slightest from that of the then-current general concept. A crass discrepancy reigns between the functional organization of the apperception [Wesensschau] and its terminus ad quem [Latin: end-point]. Neither break-out attempt succeeded in moving beyond idealism: Bergson oriented himself, just like his positivistic arch-enemies, towards the données immédiate de la conscience [French: immediate facts of the consciousness], Husserl likewise towards the phenomena of the stream of consciousness. The former as well as the latter remained frozen in the demesne of subjective immanence.5 What is to be insisted on against both is what each tries to conjure up in vain; pace Wittgenstein, to say what cannot be said. The simple contradiction of this demand is that of philosophy itself: it qualifies the latter as dialectics, before it embroils itself in its specific contradictions. The work of philosophical self-reflection consists of working out this paradox. Everything else is signification, post-construction, today as in Hegel's time prephilosophical. A faith, as always subject to question, that philosophy would still be possible; that the concept could leapfrog the concept, the preparatory stages and the final touches, and thereby reach the non-conceptual, is indispensable to philosophy and therein lies something of the naivete, which ails it. Otherwise it would have to capitulate and with it everything to do with the Mind. Not even the simplest operation could be thought through, there would be no truth, everything would be emphatically nothing. Whatever of the truth can be gleaned through concepts beyond their abstract circumference, can have no other staging-grounds than that which is suppressed, disparaged and thrown away by concepts. The utopia of cognition would be to open up the non-conceptual with concepts, without making it the same as them. The Antagonistic Whole 21-22 Such a concept of dialectics casts doubt on its possibility. The anticipation of universal movement in contradictions seems, however varied, to teach the totality of the Mind, precisely the identity-thesis just nullified. The Mind, which would unceasingly reflect on the contradiction in things, ought to be this itself, if it is to be organized according to the form of the contradiction. The truth, which in the idealistic dialectic drives past every particularity as something false in its one-sidedness, would be that of the whole; if it were not already thought out, then the dialectical steps would lose their motivation and direction. Against this one must counter, that the object of intellectual experience would itself be the antagonistic system, something utterly real, and not just by virtue of its mediation to the cognizing subject, which rediscovers itself therein. The compulsory constitution of reality, which idealism projected into the regions of the subject and Mind, is to be retranslated back out of these. What remains of idealism is that society, the objective determinant of the Mind, is just as much the epitome of subjects as their negation. In it they are unknowable and disempowered; that is why it is so desperately objective and a concept, which idealism mistakes as something positive. The system is not that of the absolute Mind, but of the most conditioned of those who have it at their disposal, and cannot even know how much it is their own. The subjective pre-formation of the material social production-process, entirely separate from its theoretical constitution, is that which is unresolved, irreconcilable to subjects. Their own reason, which, as unconsciously as the transcendental subject, produces identity through exchange, remains incommensurable to the subjects, which it reduces to the same common denominator: the subject as the enemy of the subject. The preceding generality is true so much as untrue: true, because it forms that "ether", which Hegel called the Mind; untrue, because its reason is nothing of the sort, its generality the product of particular interests. That is why the philosophical critique of identity steps beyond philosophy. That it requires, nonetheless, what is not subsumed under identity - in Marxian terminology, use-value - so that life can continue to exist even under the dominating relations of production, is what is ineffable in utopia. It reaches deep into that which secretly forswears its realization. In view of the concrete possibility of utopia, dialectics is the ontology of the false condition. A true one would be emancipated from it, as little system as contradiction. Disenchantment of the Concept 23-24 Philosophy, Hegel's included, invites the general objection that insofar as it would have compulsory concepts as its material, it already characterizes itself in advance as idealistic. As a matter of fact none of them, not even extreme empiricism, can haul off the facta bruta [Latin: brute facts] and present them like anatomical cases or physics experiments; none, as so many paintings tempt one to believe, glue specific things onto the text. But the argument in its formal generality grasps the concept as fetishistically as the manner in which it naively explicates itself within its domain, as a self-sufficient totality, which philosophical thinking cannot do anything about. In truth all concepts, even philosophical ones, move towards what is non-conceptual, because they are for their part moments of the reality, which necessitated - primarily for the purpose of dominating nature - their formation. That which appears as the conceptual mediation from the inside, the preeminence of its sphere, without which nothing could be known, may not be confused with what it is in itself. Such an appearance [Schein] of the existent-in-itself lends it the movement, which exempts it from the reality, within which it is for its part harnessed. The requirement that philosophy must operate with concepts is no more to be made into a virtue of this priority than, conversely, the critique of this virtue is to be the summary verdict over philosophy. The insight meanwhile, that its conceptual essence would not be its absolute in spite of its inseparability, is again mediated through the constitution of the concept; it is no dogmatic or even naively realistic thesis. Concepts such as that of being in the beginning of Hegel's Logic indicate first of all that which is emphatically nonconceptual; they signify, as per Lasks expression, beyond themselves. It is in their nature not to be satisfied by their own conceptuality, although to the extent that they include the non-conceptual in their meaning, they tend to make this identical to itself and thereby remain entangled in themselves. Their content is as immanent in the intellectual sense as transcendent in the ontical sense to such. By means of the self-consciousness of this they have the capacity of discarding their fetishism. Philosophical self-reflection assures itself of the non-conceptual in the concept. Otherwise this latter would be, after Kant's dictum, null, no longer the concept of something at all in the end and thereby void. The philosophy which cognizes this, which cancels out the autarky of the concept, strikes the blinders from the eyes. That the concept is a concept, even when it deals with the existent, hardly changes the fact that it for its part is enmeshed in a non-conceptual whole, against which it seals itself off solely through its reification, which indeed created it as a concept. The concept is a moment like any other in dialectical logic. Its mediated nature through the non-conceptual survives in it by means of its significance, which for its part founds its conceptual nature. It is characterized as much by its relation to the nonconceptual - as in keeping with traditional epistemology, where every definition of concepts ultimately requires non-conceptual, deictic moments - as the contrary, that the abstract unity of the onta subsumed under it are to be separated from the ontical. To change this direction of conceptuality, to turn it towards the non-identical, is the hinge of negative dialectics. Before the insight into the constitutive character of the nonconceptual in the concept, the compulsion of identity, which carries along the concept without the delay of such a reflection, dissolves. Its self-determination leads away from the appearance [Schein] of the concept's being-in-itself as a unity of meaning, out towards its own meaning. "Infinity" 24-27 The disenchantment of the concept is the antidote of philosophy. It prevents its overgrowth: that it would become the absolute itself. An idea is to be refunctioned, which was bequeathed by idealism and, more than any other, corrupted by it, that of the infinite. It is not for philosophy to reduce the phenomenon to a minimum set of axioms, exhausting things according to scientific usage; Hegel's polemic against Fichte, that the latter started out from a "dictum", registers this. On the contrary it wishes to literally sink into that which is heterogenous to it, without reducing it into prefabricated categories. It would like to adhere as closely to this, as the program of phenomenology and of Simmel vainly wished for: it aims at undiminished realization [Entaeusserung: realization, relinquishment]. Philosophical content is to be grasped solely where philosophy does not mandate it. The illusion that it could captivate the essence in the finitude of its determinations must be given up. Perhaps the word infinite dropped so quickly from the tongues of the idealistic philosophers because they wished to hush up gnawing doubts about the threadbare finitude of their conceptual apparatus, even Hegel's, in spite of his intent. Traditional philosophy believes it possesses its object infinitely, and thereby becomes as philosophy finite, conclusive. A different one ought to cashier that claim, no longer trying to convince itself and others that it has the infinite at its disposal. Instead of this it would become,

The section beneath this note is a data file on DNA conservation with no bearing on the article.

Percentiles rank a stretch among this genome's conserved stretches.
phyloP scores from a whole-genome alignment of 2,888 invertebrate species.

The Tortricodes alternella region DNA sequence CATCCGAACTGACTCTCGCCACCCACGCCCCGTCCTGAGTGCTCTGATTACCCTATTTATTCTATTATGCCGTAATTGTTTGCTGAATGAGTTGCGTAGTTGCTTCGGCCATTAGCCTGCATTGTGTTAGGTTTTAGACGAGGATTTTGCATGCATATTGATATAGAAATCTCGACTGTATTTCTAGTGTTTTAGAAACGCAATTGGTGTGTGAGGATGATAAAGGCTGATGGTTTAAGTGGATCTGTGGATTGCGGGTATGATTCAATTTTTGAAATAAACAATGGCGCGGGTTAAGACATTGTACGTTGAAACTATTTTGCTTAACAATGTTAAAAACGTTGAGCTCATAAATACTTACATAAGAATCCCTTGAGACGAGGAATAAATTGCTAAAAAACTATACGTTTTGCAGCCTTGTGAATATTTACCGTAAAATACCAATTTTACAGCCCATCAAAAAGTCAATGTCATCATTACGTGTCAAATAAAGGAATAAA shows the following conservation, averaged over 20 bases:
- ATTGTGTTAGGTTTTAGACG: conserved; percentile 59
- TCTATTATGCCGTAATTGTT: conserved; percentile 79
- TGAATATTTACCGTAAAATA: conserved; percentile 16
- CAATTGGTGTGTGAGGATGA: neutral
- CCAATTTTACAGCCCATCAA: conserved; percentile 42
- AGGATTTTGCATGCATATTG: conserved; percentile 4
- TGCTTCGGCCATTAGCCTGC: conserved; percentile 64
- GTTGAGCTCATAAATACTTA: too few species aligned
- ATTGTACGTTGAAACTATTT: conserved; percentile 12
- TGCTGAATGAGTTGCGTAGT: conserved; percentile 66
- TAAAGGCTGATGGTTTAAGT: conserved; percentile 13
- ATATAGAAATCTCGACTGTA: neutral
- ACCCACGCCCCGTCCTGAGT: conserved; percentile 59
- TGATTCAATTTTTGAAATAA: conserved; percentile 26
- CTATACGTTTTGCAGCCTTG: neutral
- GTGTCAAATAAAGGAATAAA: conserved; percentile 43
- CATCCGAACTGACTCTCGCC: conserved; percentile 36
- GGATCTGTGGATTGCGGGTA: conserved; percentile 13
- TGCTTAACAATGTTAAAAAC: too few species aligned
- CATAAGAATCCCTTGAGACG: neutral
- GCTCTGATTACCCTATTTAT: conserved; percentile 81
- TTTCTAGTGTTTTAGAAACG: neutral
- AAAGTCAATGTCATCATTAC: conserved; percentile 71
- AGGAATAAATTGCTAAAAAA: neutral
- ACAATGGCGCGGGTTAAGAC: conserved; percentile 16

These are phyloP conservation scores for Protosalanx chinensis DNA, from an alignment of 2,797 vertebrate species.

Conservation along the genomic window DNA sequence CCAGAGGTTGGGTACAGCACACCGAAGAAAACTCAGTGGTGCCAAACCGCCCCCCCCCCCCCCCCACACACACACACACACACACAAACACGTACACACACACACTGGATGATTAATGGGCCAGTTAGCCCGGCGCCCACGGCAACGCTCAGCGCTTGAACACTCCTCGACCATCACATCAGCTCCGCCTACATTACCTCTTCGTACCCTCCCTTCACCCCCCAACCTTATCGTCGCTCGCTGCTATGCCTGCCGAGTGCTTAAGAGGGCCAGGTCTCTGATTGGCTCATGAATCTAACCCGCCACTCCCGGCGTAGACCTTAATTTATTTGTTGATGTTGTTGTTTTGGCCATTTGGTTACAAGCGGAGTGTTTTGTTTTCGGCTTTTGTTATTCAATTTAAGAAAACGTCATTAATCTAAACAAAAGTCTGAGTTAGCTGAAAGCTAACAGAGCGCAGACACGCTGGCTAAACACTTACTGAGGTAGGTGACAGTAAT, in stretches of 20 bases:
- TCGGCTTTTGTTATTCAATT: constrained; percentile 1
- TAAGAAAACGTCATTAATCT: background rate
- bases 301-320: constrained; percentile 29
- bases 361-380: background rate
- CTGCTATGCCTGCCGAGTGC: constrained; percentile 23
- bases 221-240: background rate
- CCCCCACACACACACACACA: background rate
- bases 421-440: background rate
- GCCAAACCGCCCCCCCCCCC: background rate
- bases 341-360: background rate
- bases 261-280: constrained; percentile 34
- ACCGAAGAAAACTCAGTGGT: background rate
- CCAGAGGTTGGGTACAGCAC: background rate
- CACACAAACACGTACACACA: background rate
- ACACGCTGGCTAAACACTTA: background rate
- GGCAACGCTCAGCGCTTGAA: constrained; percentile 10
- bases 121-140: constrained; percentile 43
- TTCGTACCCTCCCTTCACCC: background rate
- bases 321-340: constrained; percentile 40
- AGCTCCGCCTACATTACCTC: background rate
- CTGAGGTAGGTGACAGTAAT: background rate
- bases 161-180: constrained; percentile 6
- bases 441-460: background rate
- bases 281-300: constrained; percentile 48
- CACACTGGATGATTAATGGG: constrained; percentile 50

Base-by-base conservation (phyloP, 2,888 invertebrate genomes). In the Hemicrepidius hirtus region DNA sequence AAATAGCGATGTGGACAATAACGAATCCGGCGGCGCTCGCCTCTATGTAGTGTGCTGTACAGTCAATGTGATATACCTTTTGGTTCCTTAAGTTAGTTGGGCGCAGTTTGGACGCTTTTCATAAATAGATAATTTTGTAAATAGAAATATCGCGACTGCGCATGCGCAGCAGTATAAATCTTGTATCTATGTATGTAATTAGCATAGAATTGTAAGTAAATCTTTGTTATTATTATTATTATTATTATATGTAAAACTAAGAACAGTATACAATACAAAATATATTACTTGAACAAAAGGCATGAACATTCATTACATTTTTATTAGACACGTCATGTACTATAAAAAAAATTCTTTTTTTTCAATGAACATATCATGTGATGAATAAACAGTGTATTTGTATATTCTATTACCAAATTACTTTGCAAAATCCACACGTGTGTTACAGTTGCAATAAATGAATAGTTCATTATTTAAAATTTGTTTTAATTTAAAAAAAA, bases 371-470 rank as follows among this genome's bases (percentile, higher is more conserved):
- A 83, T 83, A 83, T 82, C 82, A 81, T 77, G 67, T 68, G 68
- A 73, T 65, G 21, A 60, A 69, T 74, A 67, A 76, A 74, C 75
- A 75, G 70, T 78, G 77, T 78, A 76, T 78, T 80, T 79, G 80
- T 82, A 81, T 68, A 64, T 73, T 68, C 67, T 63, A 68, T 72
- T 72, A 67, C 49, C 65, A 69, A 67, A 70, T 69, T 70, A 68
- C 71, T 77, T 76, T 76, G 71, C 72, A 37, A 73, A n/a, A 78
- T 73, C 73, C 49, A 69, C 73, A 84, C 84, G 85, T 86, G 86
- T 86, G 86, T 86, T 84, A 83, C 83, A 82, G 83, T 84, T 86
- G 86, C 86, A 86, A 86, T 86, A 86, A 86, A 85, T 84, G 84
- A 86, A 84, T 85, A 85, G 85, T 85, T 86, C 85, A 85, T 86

delicately understood, infinite to the extent that it refuses to define itself as a corpus of enumerable theorems. It would have its content in the polyvalence of objects not organized into a scheme, which impinge on it or which it seeks out; it would truly deliver itself over to them, would not employ them as a mirror, out of which it rereads itself, confusing its mirror-image with the concretion. It would be nothing other than the full, unreduced experience in the medium of conceptual reflection; even the "science of the experience of consciousness" would degrade the content of such experiences to examples of categories. What spurs philosophy to the risky exertion of its own infinity is the unwarranted expectation, that every individual and particular which it decodes, would represent as in Leibniz's monad that whole in itself, which as such always and again eludes it; to be sure, in the manner of a prestabilized disharmony rather than harmony. The metacritical turn against prima philosophia [Latin: originary philosophy] is at the same time one against the finitude of a philosophy, which blusters about infinity and pays no heed to it. Cognition holds none of its objects completely. It is not supposed to prepare the fantasm of a whole. Thus it cannot be the task of a philosophical interpretation of works of art to establish their identity with the concept, to gobble them up in this; the work however develops itself through this in its truth. What may be glimpsed in this, be it the formal process of abstraction, be it the application of concepts to what is grasped under their definitions, may be of use as technics in the broadest sense: for philosophy, which refuses to suborn itself, it is irrelevant. In principle it can always go astray; solely for that reason, achieve something. Skepticism and pragmatism, latest of all Dewey's strikingly humane version of the latter, recognized this; this is however to be added in to the ferment of an emphatic philosophy, not renounced in advance for the sake of its test of validity. Against the total domination of method, philosophy retains, correctively, the moment of play, which the tradition of its scientifization would like to drive out of it. Even for Hegel this was a sore point, he reproached "...types and distinctions, which are determined by pure accident and by play, not by reason."6 The non-naïve thought knows how little it encompasses what is thought, and yet must always hold forth as if it had it completely in hand. It thereby approaches clowning. It may not deny its traces, not the least because they alone open up the hope of that which is forbidden to it. Philosophy is the most serious of all things, but not all that serious, after all. What aims for what is not already a priori and what it would have no statutory power over, belongs, according to its own concept, simultaneously to a sphere of the unconstrained, which was rendered taboo by the conceptual essence. The concept cannot otherwise represent the thing which it repressed, namely mimesis, than by appropriating something of this latter in its own mode of conduct, without losing itself to it. To this extent the aesthetic moment is, albeit for totally different reasons than in Schelling, not accidental to philosophy. Not the least of its tasks is to sublate this in the committalness [Verbindlichkeit] of its insights into what is real. This latter and play are its poles. The affinity of philosophy to art does not justify the borrowing of this by the former, least of all by virtue of the intuitions, which barbarians consider the prerogative of art. Even in aesthetic labor they hardly ever strike in isolation, as lightning-bolts from above. They grow out of the formal law of the construction; if one wished to titrate them out, they would melt away. Thinking by no means protects sources, whose freshness would emancipate it from thought; no type of cognition is at our disposal, which would be absolutely divergent from that which disposes over things, before which intuitionism flees panic-stricken and in vain. The philosophy which imitated art, which wanted to become a work of art, would cancel itself out. It would postulate the identity-claim: that its objects vanish into it, indeed that they grant their mode of procedure a supremacy, which disposes over the heterogenous as a priori material, while the relationship of philosophy to the heterogenous is virtually thematic. What art and philosophy have in common is not form or patterning procedures, but a mode of conduct, which forbids pseudomorphosis. Both keep faith with their own content through their opposition; art, by making itself obdurate against its meaning; philosophy, by not clinging to anything immediate. The philosophical concept does not dispense with the longing which animates art as something non-conceptual and whose fulfillment flees from its immediacy as appearance [Schein]. The concept, the organon of thought and nevertheless the wall [Mauer: external wall] between this and what is to be thought through, negates that longing. Philosophy can neither circumvent such negation nor submit itself to it. What is incumbent on it, is the effort to go beyond the concept, by means of the concept. Speculative Moment 27-29 Even after renouncing idealism, it [philosophy] cannot dispense with speculation, albeit in a wider sense than Hegel's all too positive one,*1* which idealism exalted and which fell into disrepute along with it. Positivists are quick to write off Marxist materialism, which is one of objective laws of essence, which by no means proceed from immediate data or sets of axioms, as speculation. In order to purify oneself from the suspicion of ideology, it has recently become more advantageous to call Marx a metaphysician than a class enemy. But the safe ground is a fantasm, where the truth-claim demands that one rise above it. Philosophy is not to be fobbed off with theorems, which would like to talk it out of its essential interests, instead of satisfying these, even if it were only by saying no. The counter-movements against Kant since the 19th century have felt this, although over and over again compromising this through obscurantism. The resistance of philosophy requires however development. Even music, and probably every art, does not instantly satisfy the impulse which animates the opening bar, but only in its articulated course. To this extent it practices, however much it is itself appearance [Schein] as a totality, a critique of appearance [Schein] through this, of the presence of content in the here and now. Such mediation befits philosophy no less. If it presumes to speak too quickly, then it is stricken with the Hegelian verdict of empty profundity. Whoever recites profundities, is no more profound than a novel is metaphysical, just because it reports on the metaphysical views of its characters. To demand of philosophy that it direct itself to the question of existence or other keynote themes of Western metaphysics is a crude fetishism of the materials. Though it is not to be separated from the objective dignity of those themes, there is however no guarantee that its treatment would correspond to the great objects in question. It has so much to fear from the well-worn paths of philosophical reflection, that its emphatic interest seeks refuge in ephemeral objects, not yet overdetermined by intentions. The traditional philosophical problematic is certainly to be negated, fettered as this is to such questions. The world which is objectively knotted into a totality does not release the consciousness. It unceasingly pins the latter down, from whence it wishes to escape; the thinking, however, which starts happy-go-lucky from the beginning, unencumbered by the historical form of its problems, falls prey to them that much more. Philosophy partakes of the idea of profundity only by virtue of its thinking breath. The model for this is, in modern times, the Kantian deduction of the pure concept of understanding, whose author, with abysmally apologetic irony, described as "somewhat profoundly put".7 Profundity, too, is a moment of dialectics, no isolated quality, as Hegel did not fail to notice. According to a dreadful German tradition, thoughts which swear allegiance to the theodicy of Evil and Death figure as profound. What is silenced and swept under the rug is a theological terminus ad quem [Latin: endpoint], as if its result, the confirmation of transcendence, would decide the dignity of thought, or else the mere being-for-itself, similarly for the immersion into interiority; as if the withdrawal from the world was unhesitatingly as one with the consciousness of the grounds of the world. By contrast, resistance to the fantasms of profundity, which throughout the history of the Mind were always well-disposed to the existing state of affairs, which they found too dull, would be its true measure. The power of the existent constructs the facades, into which the consciousness crashes. It must try to break through them. This alone would snatch away the postulate from the profundity of ideology. The speculative moment survives in such resistance: what does not allow itself to be governed by the given facts, transcends them even in the closest contact with objects and in the renunciation of sacrosanct transcendence. What in thought goes beyond that to which it is bound in its resistance, is its freedom. It follows the expressive urge of the subject. The need, to give voice to suffering, is the condition of all truth. For suffering is the objectivity, which weighs on the subject; what it experiences as most subjective, its expression, is objectively mediated. Representation [Darstellung] 29-31 This may help to explain why representation [Darstellung] is not a matter of indifference or external to philosophy, but immanent to its idea. Its integral moment of expression, non-conceptually-mimetic, becomes objectified only through representation -